16 December 2008

How to Fix Stupid Guitar Fingers

Do you feel like you have "stupid fingers" when you play guitar? That's what a commenter on the recent Guitar Learning Challenges poll reported. So today we're going to take a look at some ways to train those misbehaving fingers.

Note that for this post, I'm assuming that the comment was talking about the fretting fingers, the ones you use on the fretboard to make chords or scales. For right handed players this is the left hand. The tips below can also be applied to solve problems with the picking, strumming, or right hand too with a little adaptation. I'm sure you'll get it, but feel free to leave a comment if you don't. Back to the story...

Right, so if you have stupid fingers, firstly, you should know that you are not alone. Secondly, you should know that chords and scales are fiendishly designed to tie your fingers in a knot. Guitarists have perfected them over the centuries to discourage newcomers and protect their place as makers of the music.

OK, I admit, I made up the second bit, but I sometimes wonder if there isn't some truth in it. Anyhow, here are some useful tips I hope you can use to combat this knotty problem.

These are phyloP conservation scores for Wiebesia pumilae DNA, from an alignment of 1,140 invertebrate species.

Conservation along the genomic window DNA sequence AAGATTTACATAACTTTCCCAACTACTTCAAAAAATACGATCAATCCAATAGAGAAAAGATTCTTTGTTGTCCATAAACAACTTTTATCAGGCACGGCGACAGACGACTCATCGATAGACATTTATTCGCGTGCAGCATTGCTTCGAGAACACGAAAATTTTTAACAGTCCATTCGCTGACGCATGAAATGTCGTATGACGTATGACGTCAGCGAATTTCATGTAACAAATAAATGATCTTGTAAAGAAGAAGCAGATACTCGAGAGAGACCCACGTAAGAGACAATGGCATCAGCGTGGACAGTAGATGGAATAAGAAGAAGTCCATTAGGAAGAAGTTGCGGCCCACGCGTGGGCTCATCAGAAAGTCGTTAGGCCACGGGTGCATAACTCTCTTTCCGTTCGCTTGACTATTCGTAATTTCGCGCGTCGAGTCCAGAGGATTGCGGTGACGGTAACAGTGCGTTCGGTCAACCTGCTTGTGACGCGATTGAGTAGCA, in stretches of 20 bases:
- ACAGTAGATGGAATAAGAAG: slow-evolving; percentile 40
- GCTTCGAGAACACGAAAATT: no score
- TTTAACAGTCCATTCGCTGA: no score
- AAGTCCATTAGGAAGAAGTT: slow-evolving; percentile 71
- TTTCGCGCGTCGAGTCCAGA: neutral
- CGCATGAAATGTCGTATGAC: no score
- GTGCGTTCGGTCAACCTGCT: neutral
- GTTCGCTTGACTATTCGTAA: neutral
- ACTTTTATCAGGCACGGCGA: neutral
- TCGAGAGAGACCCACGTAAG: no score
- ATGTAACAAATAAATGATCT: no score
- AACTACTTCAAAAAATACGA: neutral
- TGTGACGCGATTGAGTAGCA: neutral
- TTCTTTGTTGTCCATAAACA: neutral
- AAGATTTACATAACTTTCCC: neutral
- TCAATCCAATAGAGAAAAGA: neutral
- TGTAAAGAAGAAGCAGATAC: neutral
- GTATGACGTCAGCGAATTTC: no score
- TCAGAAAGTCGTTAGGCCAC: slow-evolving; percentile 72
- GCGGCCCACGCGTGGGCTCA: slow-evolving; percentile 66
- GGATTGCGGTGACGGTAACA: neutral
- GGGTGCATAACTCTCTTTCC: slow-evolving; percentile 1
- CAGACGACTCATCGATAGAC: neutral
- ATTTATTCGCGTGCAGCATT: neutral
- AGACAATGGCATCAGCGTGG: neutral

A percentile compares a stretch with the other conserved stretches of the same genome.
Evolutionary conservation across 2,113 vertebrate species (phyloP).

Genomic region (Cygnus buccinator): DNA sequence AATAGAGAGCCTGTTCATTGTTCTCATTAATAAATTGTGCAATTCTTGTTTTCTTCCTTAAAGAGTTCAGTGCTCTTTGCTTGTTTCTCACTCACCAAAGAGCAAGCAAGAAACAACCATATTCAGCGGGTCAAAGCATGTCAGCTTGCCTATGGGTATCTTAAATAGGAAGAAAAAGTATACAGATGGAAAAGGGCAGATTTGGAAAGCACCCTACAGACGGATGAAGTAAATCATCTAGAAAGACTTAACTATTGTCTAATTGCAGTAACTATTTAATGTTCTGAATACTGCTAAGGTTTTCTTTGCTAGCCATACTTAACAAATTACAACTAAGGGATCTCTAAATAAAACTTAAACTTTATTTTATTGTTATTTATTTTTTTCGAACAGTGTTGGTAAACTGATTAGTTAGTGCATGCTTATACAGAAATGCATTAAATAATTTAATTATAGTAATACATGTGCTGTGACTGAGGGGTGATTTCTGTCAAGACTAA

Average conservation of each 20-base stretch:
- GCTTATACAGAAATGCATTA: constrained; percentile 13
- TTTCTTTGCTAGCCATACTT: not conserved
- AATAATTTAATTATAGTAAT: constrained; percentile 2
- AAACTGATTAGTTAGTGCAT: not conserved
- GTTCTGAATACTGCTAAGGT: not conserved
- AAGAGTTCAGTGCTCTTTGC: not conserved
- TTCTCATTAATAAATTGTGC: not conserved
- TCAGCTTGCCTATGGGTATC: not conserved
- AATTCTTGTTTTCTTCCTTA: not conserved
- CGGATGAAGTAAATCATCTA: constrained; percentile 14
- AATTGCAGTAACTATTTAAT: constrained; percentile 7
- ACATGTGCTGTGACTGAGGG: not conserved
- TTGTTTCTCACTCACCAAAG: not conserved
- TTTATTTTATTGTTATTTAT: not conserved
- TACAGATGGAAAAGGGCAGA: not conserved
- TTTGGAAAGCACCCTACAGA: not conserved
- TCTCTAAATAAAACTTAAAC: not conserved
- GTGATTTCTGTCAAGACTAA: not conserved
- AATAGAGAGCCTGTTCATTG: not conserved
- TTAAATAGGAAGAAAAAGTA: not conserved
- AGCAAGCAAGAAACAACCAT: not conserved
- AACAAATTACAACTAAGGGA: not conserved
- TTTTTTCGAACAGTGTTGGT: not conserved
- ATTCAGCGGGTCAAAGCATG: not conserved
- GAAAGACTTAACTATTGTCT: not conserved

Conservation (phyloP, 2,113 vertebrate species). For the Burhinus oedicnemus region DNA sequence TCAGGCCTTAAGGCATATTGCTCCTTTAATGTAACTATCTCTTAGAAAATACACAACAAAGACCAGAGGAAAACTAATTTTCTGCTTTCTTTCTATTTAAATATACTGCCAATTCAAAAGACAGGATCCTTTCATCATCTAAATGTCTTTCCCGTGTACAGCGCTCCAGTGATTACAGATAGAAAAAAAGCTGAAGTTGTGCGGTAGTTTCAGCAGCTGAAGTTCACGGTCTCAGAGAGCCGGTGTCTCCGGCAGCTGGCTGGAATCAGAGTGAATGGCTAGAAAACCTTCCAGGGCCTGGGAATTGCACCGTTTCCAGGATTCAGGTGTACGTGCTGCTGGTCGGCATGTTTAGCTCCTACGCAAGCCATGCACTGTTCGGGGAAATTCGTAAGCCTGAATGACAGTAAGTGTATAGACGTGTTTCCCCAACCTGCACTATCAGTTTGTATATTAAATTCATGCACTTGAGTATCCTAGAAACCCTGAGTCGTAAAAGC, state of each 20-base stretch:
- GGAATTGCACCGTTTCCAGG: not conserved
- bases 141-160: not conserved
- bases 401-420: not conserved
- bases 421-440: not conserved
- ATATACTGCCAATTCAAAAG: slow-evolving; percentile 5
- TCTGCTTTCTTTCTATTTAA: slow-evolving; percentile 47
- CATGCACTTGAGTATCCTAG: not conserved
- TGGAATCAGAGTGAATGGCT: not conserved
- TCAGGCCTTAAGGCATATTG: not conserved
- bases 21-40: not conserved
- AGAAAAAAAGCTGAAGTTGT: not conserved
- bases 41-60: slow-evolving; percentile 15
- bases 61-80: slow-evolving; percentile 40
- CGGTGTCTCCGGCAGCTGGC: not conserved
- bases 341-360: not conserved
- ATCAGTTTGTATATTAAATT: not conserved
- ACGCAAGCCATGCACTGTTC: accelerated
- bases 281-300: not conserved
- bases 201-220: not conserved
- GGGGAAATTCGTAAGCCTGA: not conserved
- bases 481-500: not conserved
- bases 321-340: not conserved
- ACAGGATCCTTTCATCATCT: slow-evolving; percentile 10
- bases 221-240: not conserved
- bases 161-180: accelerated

1. Focus on your fingering hand only.
2. Practice changes very slowly.
3. Do finger independence exercises.
4. Practice chord changes in your sleep.
5. Develop a sense of patience.

Let's take a quick tour through these points to explain what I mean.

1. Focus On Your Fingering Hand Only


Your brain has to learn to control hundreds, thousands even, of tiny muscle movements to finger chords and scales on the guitar. If you load it with even more tasks, like reading tab, strumming, listening to a metronome and tapping a foot, all at the same time you are headed for trouble.

Your brain will be rushing around like a plate spinner in a cabaret show, eventually when there are too many plates in the air there will be broken china. Your brain just can't keep up.

So give your brain a chance. Practice only the finger movements of your fretting hand. Forget strumming, forget reading the tab or music at the same time. Work only with your fretting hand.

2. Practice Changes Very Slowly